Factors influencing legionella contamination of domestic household showers

Deanna Hayes-Phillips, Richard Bentham, Kirstin Ross, Harriet Whiley

Research output: Contribution to journalArticlepeer-review

24 Citations (Scopus)
15 Downloads (Pure)


Legionnaires’ disease is a potentially fatal pneumonia like infection caused by inhalation or aspiration of water particles contaminated with pathogenic Legionella spp. Household showers have been identified as a potential source of sporadic, community-acquired Legionnaires’ disease. This study used qPCR to enumerate Legionella spp. and Legionella pneumophila in water samples collected from domestic showers across metropolitan Adelaide, South Australia. A survey was used to identify risk factors associated with contamination and to examine awareness of Legionella control in the home. The hot water temperature was also measured. A total of 74.6% (50/68) and 64.2% (43/68) showers were positive for Legionella spp. and L. pneumophila, respectively. Statistically significant associations were found between Legionella spp. concentration and maximum hot water temperature (p = 0.000), frequency of shower use (p = 0.000) and age of house (p = 0.037). Lower Legionella spp. concentrations were associated with higher hot water temperatures, showers used at least every week and houses less than 5 years old. However, examination of risk factors associated with L. pneumophila found that there were no statistically significant associations (p > 0.05) with L. pneumophila concentrations and temperature, type of hot water system, age of system, age of house or frequency of use. This study demonstrated that domestic showers were frequently colonized by Legionella spp. and L. pneumophila and should be considered a potential source of sporadic Legionnaires’ disease. Increasing hot water temperature and running showers every week to enable water sitting in pipes to be replenished by the municipal water supply were identified as strategies to reduce the risk of Legionella in showers. The lack of public awareness in this study identified the need for public health campaigns to inform vulnerable populations of the steps they can take to reduce the risk of Legionella contamination and exposure.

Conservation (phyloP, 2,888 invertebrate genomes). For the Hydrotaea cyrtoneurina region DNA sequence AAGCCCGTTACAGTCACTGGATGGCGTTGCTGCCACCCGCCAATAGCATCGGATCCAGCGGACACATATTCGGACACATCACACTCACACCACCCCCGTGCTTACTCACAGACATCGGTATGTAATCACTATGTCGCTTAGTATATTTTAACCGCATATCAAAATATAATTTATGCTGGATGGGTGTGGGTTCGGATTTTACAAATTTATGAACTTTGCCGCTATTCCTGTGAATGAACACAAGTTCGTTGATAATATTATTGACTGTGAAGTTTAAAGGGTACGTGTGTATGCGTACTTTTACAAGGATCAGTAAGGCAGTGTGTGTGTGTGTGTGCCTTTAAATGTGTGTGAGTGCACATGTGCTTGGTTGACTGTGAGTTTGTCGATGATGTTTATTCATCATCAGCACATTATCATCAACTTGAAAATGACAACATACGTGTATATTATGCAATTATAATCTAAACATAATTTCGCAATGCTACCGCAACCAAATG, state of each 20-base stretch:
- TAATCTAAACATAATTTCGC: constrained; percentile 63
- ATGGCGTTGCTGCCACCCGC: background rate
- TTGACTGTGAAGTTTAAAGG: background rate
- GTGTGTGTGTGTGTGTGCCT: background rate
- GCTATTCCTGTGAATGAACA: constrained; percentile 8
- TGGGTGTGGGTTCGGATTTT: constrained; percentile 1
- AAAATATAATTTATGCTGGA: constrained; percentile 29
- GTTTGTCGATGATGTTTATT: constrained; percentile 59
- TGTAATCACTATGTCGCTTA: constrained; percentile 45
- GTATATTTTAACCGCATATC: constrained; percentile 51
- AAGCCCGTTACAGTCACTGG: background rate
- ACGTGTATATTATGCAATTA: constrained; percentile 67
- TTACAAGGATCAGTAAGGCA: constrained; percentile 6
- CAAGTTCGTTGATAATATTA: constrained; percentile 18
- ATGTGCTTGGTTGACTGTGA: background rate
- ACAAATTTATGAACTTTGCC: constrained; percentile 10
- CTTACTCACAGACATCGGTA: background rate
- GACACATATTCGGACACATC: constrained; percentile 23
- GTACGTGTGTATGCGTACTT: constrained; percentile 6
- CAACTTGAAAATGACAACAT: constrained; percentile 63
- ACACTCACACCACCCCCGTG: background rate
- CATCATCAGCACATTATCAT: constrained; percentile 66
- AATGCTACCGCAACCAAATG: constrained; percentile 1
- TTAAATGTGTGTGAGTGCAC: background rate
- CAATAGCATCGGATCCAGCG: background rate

Original languageEnglish
Article number27
Number of pages8
Issue number1
Publication statusPublished - Mar 2019


  • Legionella pneumophila
  • Legionnaires’ disease
  • Opportunistic pathogens
  • Potable water
  • Public health
  • Water quality


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